He didn’t. Andrew had two kiddos and was ready to move on to the next phase of life.
I think the first questions are what are my hormone levels and how do they fit into the normal range? If they’re not in the normal range, how close are they? What might the side effects be for me due to where they are? What could I do to get them in the normal range and what would the effects be at that point? I would start there.
Looking back, the biggest focus seemed to be how I didn’t have a period and then would I would get one, even on all of those fertility meds, how my body didn’t respond like it should. I would do all of those meds and treatments and then not have follicles. It was always like you could pump me full of stuff but the uterus and ovaries just did not want to play ball, but YES, my hormone levels were off and that was part of the discussion too.
There are several ways to have a hysterectomy. Once I learned about robotic ones, I was very interested in that method as it did seem least invasive. The robot goes into those four small incisions and then the parts come out vaginally. I had two different doctors tell me it only takes between 15 and 20 minutes total each time they do one.
The dermatologist was actually the first person to tip me off. I had hormonal acne on my chin and lower jaw that just would not go away. It was deep, painful and persistent for about two years. I was exhausted, but heck, at this point, I had two really small kids, was building a house and in the process of adopting a child from China, so I thought “of course, I’m exhausted!”. He tipped me off to a hormonal imbalance and then a friend at church kept mentioning how she was doing it and so I went for a consult.
I did! Sometimes, they felt manageable and other times, they drove me mad. I really can’t think of a better word than that…MAD. When they would get reallllly bad, a few days on a birth control pill would make them go away. I’m so sorry! They were awful!
For me, recommendations from my friends and family have always been the way I find doctors. I just don’t think there’s a better way than a good old fashioned rec from someone you love, trust and respect.
For my hysterectomy? I really think loving my doctor, having as much information as possible upfront (getting multiple opinions), talking to other women I knew who had had one and arming myself with all of that…really gave me peace of mind.
You can read all about my new regime HERE. I give myself one injection a week. Easy as that!
Nope, never. I’m done. And HRT for me was all about my own physical symptoms, but I do believe there is a whole other side of it that deals with loss of sex drive/sex issues/etc.
It’s so hard to tell because after my last pregnancy I was kind of a hot mess, but I would say that right around 30 was probably when I started realizing I wasn’t feeling like my best self (I had Smith when I was 28), but didn’t start HRT until I was 32.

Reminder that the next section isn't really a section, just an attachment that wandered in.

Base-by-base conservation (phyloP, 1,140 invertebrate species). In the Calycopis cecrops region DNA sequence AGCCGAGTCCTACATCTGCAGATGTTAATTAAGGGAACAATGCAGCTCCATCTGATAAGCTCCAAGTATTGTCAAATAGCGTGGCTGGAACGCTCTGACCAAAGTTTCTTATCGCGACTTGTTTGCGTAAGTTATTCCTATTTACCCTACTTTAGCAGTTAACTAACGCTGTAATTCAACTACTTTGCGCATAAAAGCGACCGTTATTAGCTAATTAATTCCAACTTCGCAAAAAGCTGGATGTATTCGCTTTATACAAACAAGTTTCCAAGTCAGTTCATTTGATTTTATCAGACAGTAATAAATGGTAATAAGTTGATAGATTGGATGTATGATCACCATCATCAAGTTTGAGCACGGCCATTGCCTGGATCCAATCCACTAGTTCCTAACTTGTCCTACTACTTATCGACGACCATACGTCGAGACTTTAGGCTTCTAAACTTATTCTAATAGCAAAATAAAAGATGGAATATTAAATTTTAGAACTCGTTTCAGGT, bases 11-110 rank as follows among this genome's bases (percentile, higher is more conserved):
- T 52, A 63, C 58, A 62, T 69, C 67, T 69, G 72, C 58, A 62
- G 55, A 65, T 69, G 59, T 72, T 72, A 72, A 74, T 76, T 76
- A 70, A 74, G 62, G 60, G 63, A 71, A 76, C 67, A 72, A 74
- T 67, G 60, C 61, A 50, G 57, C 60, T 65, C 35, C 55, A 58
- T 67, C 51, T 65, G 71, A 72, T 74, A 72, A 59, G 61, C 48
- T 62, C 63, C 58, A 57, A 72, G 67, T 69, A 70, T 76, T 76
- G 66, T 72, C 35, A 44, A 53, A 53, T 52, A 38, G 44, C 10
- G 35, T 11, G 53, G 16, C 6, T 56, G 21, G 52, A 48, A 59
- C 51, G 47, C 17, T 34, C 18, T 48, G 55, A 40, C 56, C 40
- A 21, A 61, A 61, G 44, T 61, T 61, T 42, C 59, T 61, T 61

There are a million different symptoms of having hormone levels not in the “normal” range that run the gamut, but for me specifically, it was more about hormonal acne, hot flashes, night sweats and very low energy.
I have not.
My hysterectomy? It affected them only in the way it would affect any family when mom has surgery. I wasn’t my normal self/couldn’t lift anything/couldn’t drive for a while, things like that. Other than those normal things, it didn’t affect them at all.
Good question! Okay, after my second pellet (again, read about that HERE), it wasn’t working. I knew then that it wouldn’t be a good process for me as I want it to work every time if I’m going to pay for it/depend on it/not be able to do anything else while it’s in me. So, I just started asking around. For a hot minute, I used creams but didn’t see/feel any results and then, I was encouraged to visit the clinic where they do HRT for both men and women using injections, and that worked really well for me (which is why I did it for so many years). I would have been happy doing that forever…except, Dr. Riegel made it so easy for me to switch as he seemed even more knowledgable, helped me even more understand my particular situation and made it so easy to give myself the injections at home which is so convenient! I no longer have to drive to the clinic and wait, I can take them with me when I travel and never miss…it is just so custom and specific for me.
From what I hear, there are so many, right? Hot flashes, night sweats, low libido, weight gain, etc. I’m post-menopausal now and not suffering from any symptoms at all (I give 100% of the credit to HRT). I actually feel better today than I did at 17. I know that sounds crazy, but it’s true.
I mean to tell you, WHEW!
I am so thankful for this community where I can be transparent about my life and you can make me feel like I’m not alone. I hope that at least one of you was helped today. Don’t forget, to see all of the info about my journey up to this point, you need to read these post:
I HAD A HYSTERECTOMY
HORMONE REPLACEMENT THERAPY PART TWO
In those posts, I share all of the details about everything. Also, don’t forget, you can reach out to my HRT doctor (who was also an OBGYN for over 25 years) HERE. You don’t have to be local to use him as he takes on patients all over the country via virtual appointments and technology. He’s amazing!
Okay, tomorrow, how about we lighten the mood and talk about something frivolous and fun? Sound like a plan? See you then! 😉